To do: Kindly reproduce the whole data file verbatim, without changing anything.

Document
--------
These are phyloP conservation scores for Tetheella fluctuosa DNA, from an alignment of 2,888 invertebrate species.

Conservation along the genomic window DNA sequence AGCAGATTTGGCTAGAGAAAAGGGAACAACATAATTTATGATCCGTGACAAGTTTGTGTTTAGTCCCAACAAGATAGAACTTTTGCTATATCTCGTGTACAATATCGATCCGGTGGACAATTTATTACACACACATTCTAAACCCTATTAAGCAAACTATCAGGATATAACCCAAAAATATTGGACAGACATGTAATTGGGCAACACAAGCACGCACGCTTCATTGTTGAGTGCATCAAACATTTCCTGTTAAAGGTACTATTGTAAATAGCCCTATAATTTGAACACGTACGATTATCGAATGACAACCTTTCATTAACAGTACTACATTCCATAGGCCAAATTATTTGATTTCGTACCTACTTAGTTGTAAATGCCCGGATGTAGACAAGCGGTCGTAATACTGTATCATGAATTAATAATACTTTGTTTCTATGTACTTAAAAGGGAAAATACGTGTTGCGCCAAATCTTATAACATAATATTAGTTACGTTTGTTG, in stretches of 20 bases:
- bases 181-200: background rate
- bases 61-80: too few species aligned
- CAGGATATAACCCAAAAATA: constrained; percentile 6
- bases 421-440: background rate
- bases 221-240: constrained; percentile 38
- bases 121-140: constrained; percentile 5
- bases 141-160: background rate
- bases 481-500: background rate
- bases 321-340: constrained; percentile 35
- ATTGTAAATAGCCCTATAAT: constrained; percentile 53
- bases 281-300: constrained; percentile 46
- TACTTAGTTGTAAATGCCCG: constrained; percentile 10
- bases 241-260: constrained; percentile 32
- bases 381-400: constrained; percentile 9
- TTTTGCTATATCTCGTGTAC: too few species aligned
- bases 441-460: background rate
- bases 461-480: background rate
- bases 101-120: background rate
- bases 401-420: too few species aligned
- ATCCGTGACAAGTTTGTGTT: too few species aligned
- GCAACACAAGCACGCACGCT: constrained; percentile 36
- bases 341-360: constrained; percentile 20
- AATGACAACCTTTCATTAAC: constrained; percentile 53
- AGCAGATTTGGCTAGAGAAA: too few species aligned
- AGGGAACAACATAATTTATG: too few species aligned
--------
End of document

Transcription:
These are phyloP conservation scores for Tetheella fluctuosa DNA, from an alignment of 2,888 invertebrate species.

Conservation along the genomic window DNA sequence AGCAGATTTGGCTAGAGAAAAGGGAACAACATAATTTATGATCCGTGACAAGTTTGTGTTTAGTCCCAACAAGATAGAACTTTTGCTATATCTCGTGTACAATATCGATCCGGTGGACAATTTATTACACACACATTCTAAACCCTATTAAGCAAACTATCAGGATATAACCCAAAAATATTGGACAGACATGTAATTGGGCAACACAAGCACGCACGCTTCATTGTTGAGTGCATCAAACATTTCCTGTTAAAGGTACTATTGTAAATAGCCCTATAATTTGAACACGTACGATTATCGAATGACAACCTTTCATTAACAGTACTACATTCCATAGGCCAAATTATTTGATTTCGTACCTACTTAGTTGTAAATGCCCGGATGTAGACAAGCGGTCGTAATACTGTATCATGAATTAATAATACTTTGTTTCTATGTACTTAAAAGGGAAAATACGTGTTGCGCCAAATCTTATAACATAATATTAGTTACGTTTGTTG, in stretches of 20 bases:
- bases 181-200: background rate
- bases 61-80: too few species aligned
- CAGGATATAACCCAAAAATA: constrained; percentile 6
- bases 421-440: background rate
- bases 221-240: constrained; percentile 38
- bases 121-140: constrained; percentile 5
- bases 141-160: background rate
- bases 481-500: background rate
- bases 321-340: constrained; percentile 35
- ATTGTAAATAGCCCTATAAT: constrained; percentile 53
- bases 281-300: constrained; percentile 46
- TACTTAGTTGTAAATGCCCG: constrained; percentile 10
- bases 241-260: constrained; percentile 32
- bases 381-400: constrained; percentile 9
- TTTTGCTATATCTCGTGTAC: too few species aligned
- bases 441-460: background rate
- bases 461-480: background rate
- bases 101-120: background rate
- bases 401-420: too few species aligned
- ATCCGTGACAAGTTTGTGTT: too few species aligned
- GCAACACAAGCACGCACGCT: constrained; percentile 36
- bases 341-360: constrained; percentile 20
- AATGACAACCTTTCATTAAC: constrained; percentile 53
- AGCAGATTTGGCTAGAGAAA: too few species aligned
- AGGGAACAACATAATTTATG: too few species aligned